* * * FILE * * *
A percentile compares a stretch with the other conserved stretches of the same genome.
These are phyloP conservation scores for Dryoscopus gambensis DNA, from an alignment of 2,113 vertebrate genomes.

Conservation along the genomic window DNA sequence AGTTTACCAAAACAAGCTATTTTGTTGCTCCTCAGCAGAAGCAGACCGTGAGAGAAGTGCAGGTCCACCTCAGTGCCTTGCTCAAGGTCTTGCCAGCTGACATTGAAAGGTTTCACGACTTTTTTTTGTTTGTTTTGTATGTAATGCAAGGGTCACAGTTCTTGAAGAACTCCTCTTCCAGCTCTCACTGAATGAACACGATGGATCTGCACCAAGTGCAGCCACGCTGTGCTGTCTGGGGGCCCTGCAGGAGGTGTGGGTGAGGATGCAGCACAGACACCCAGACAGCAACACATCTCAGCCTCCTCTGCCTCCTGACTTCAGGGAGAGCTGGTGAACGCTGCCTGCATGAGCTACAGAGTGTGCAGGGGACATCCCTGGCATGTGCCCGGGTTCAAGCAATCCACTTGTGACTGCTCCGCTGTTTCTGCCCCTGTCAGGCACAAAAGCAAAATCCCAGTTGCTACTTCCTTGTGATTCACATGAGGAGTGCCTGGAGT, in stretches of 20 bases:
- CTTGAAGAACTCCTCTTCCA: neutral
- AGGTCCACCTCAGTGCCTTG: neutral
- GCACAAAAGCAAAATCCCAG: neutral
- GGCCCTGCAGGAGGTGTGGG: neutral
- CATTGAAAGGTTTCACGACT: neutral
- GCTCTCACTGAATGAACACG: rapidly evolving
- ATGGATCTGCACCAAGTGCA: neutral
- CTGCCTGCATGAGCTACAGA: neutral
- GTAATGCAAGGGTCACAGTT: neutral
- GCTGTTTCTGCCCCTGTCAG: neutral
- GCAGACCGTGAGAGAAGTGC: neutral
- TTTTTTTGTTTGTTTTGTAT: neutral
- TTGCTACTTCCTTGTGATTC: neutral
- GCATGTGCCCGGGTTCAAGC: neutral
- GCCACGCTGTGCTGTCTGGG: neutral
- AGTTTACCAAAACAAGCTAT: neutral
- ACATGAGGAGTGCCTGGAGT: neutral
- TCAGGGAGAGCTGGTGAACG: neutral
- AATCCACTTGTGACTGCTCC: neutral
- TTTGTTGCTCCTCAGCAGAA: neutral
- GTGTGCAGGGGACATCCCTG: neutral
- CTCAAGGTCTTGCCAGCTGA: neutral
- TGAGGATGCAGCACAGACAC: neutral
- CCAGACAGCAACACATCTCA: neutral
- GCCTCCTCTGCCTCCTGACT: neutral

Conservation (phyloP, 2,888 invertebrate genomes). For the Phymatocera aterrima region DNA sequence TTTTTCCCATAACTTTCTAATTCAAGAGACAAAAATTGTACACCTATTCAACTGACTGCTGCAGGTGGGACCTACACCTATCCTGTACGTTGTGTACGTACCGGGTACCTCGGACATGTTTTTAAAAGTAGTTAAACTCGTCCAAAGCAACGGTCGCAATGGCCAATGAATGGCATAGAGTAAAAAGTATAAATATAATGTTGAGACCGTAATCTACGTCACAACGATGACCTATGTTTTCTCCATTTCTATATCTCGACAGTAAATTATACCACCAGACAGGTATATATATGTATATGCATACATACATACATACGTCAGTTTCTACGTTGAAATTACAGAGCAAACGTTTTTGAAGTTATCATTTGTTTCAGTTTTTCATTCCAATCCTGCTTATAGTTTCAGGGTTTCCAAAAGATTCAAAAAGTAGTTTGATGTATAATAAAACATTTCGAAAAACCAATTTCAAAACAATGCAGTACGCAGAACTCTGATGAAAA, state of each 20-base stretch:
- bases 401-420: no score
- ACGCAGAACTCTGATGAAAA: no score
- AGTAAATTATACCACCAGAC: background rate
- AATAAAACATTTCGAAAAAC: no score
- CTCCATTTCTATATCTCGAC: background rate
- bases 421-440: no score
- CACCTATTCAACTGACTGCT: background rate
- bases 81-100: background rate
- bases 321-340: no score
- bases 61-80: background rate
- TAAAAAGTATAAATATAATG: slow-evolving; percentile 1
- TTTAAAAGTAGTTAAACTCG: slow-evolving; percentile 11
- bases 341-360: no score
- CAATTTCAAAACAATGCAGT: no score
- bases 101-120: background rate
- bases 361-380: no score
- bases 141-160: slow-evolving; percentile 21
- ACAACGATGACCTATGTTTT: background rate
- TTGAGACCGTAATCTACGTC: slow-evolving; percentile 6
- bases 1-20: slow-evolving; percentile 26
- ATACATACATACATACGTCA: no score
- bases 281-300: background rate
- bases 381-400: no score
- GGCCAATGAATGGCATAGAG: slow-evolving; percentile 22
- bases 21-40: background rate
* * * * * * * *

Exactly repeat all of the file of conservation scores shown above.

A percentile compares a stretch with the other conserved stretches of the same genome.
These are phyloP conservation scores for Dryoscopus gambensis DNA, from an alignment of 2,113 vertebrate genomes.

Conservation along the genomic window DNA sequence AGTTTACCAAAACAAGCTATTTTGTTGCTCCTCAGCAGAAGCAGACCGTGAGAGAAGTGCAGGTCCACCTCAGTGCCTTGCTCAAGGTCTTGCCAGCTGACATTGAAAGGTTTCACGACTTTTTTTTGTTTGTTTTGTATGTAATGCAAGGGTCACAGTTCTTGAAGAACTCCTCTTCCAGCTCTCACTGAATGAACACGATGGATCTGCACCAAGTGCAGCCACGCTGTGCTGTCTGGGGGCCCTGCAGGAGGTGTGGGTGAGGATGCAGCACAGACACCCAGACAGCAACACATCTCAGCCTCCTCTGCCTCCTGACTTCAGGGAGAGCTGGTGAACGCTGCCTGCATGAGCTACAGAGTGTGCAGGGGACATCCCTGGCATGTGCCCGGGTTCAAGCAATCCACTTGTGACTGCTCCGCTGTTTCTGCCCCTGTCAGGCACAAAAGCAAAATCCCAGTTGCTACTTCCTTGTGATTCACATGAGGAGTGCCTGGAGT, in stretches of 20 bases:
- CTTGAAGAACTCCTCTTCCA: neutral
- AGGTCCACCTCAGTGCCTTG: neutral
- GCACAAAAGCAAAATCCCAG: neutral
- GGCCCTGCAGGAGGTGTGGG: neutral
- CATTGAAAGGTTTCACGACT: neutral
- GCTCTCACTGAATGAACACG: rapidly evolving
- ATGGATCTGCACCAAGTGCA: neutral
- CTGCCTGCATGAGCTACAGA: neutral
- GTAATGCAAGGGTCACAGTT: neutral
- GCTGTTTCTGCCCCTGTCAG: neutral
- GCAGACCGTGAGAGAAGTGC: neutral
- TTTTTTTGTTTGTTTTGTAT: neutral
- TTGCTACTTCCTTGTGATTC: neutral
- GCATGTGCCCGGGTTCAAGC: neutral
- GCCACGCTGTGCTGTCTGGG: neutral
- AGTTTACCAAAACAAGCTAT: neutral
- ACATGAGGAGTGCCTGGAGT: neutral
- TCAGGGAGAGCTGGTGAACG: neutral
- AATCCACTTGTGACTGCTCC: neutral
- TTTGTTGCTCCTCAGCAGAA: neutral
- GTGTGCAGGGGACATCCCTG: neutral
- CTCAAGGTCTTGCCAGCTGA: neutral
- TGAGGATGCAGCACAGACAC: neutral
- CCAGACAGCAACACATCTCA: neutral
- GCCTCCTCTGCCTCCTGACT: neutral

Conservation (phyloP, 2,888 invertebrate genomes). For the Phymatocera aterrima region DNA sequence TTTTTCCCATAACTTTCTAATTCAAGAGACAAAAATTGTACACCTATTCAACTGACTGCTGCAGGTGGGACCTACACCTATCCTGTACGTTGTGTACGTACCGGGTACCTCGGACATGTTTTTAAAAGTAGTTAAACTCGTCCAAAGCAACGGTCGCAATGGCCAATGAATGGCATAGAGTAAAAAGTATAAATATAATGTTGAGACCGTAATCTACGTCACAACGATGACCTATGTTTTCTCCATTTCTATATCTCGACAGTAAATTATACCACCAGACAGGTATATATATGTATATGCATACATACATACATACGTCAGTTTCTACGTTGAAATTACAGAGCAAACGTTTTTGAAGTTATCATTTGTTTCAGTTTTTCATTCCAATCCTGCTTATAGTTTCAGGGTTTCCAAAAGATTCAAAAAGTAGTTTGATGTATAATAAAACATTTCGAAAAACCAATTTCAAAACAATGCAGTACGCAGAACTCTGATGAAAA, state of each 20-base stretch:
- bases 401-420: no score
- ACGCAGAACTCTGATGAAAA: no score
- AGTAAATTATACCACCAGAC: background rate
- AATAAAACATTTCGAAAAAC: no score
- CTCCATTTCTATATCTCGAC: background rate
- bases 421-440: no score
- CACCTATTCAACTGACTGCT: background rate
- bases 81-100: background rate
- bases 321-340: no score
- bases 61-80: background rate
- TAAAAAGTATAAATATAATG: slow-evolving; percentile 1
- TTTAAAAGTAGTTAAACTCG: slow-evolving; percentile 11
- bases 341-360: no score
- CAATTTCAAAACAATGCAGT: no score
- bases 101-120: background rate
- bases 361-380: no score
- bases 141-160: slow-evolving; percentile 21
- ACAACGATGACCTATGTTTT: background rate
- TTGAGACCGTAATCTACGTC: slow-evolving; percentile 6
- bases 1-20: slow-evolving; percentile 26
- ATACATACATACATACGTCA: no score
- bases 281-300: background rate
- bases 381-400: no score
- GGCCAATGAATGGCATAGAG: slow-evolving; percentile 22
- bases 21-40: background rate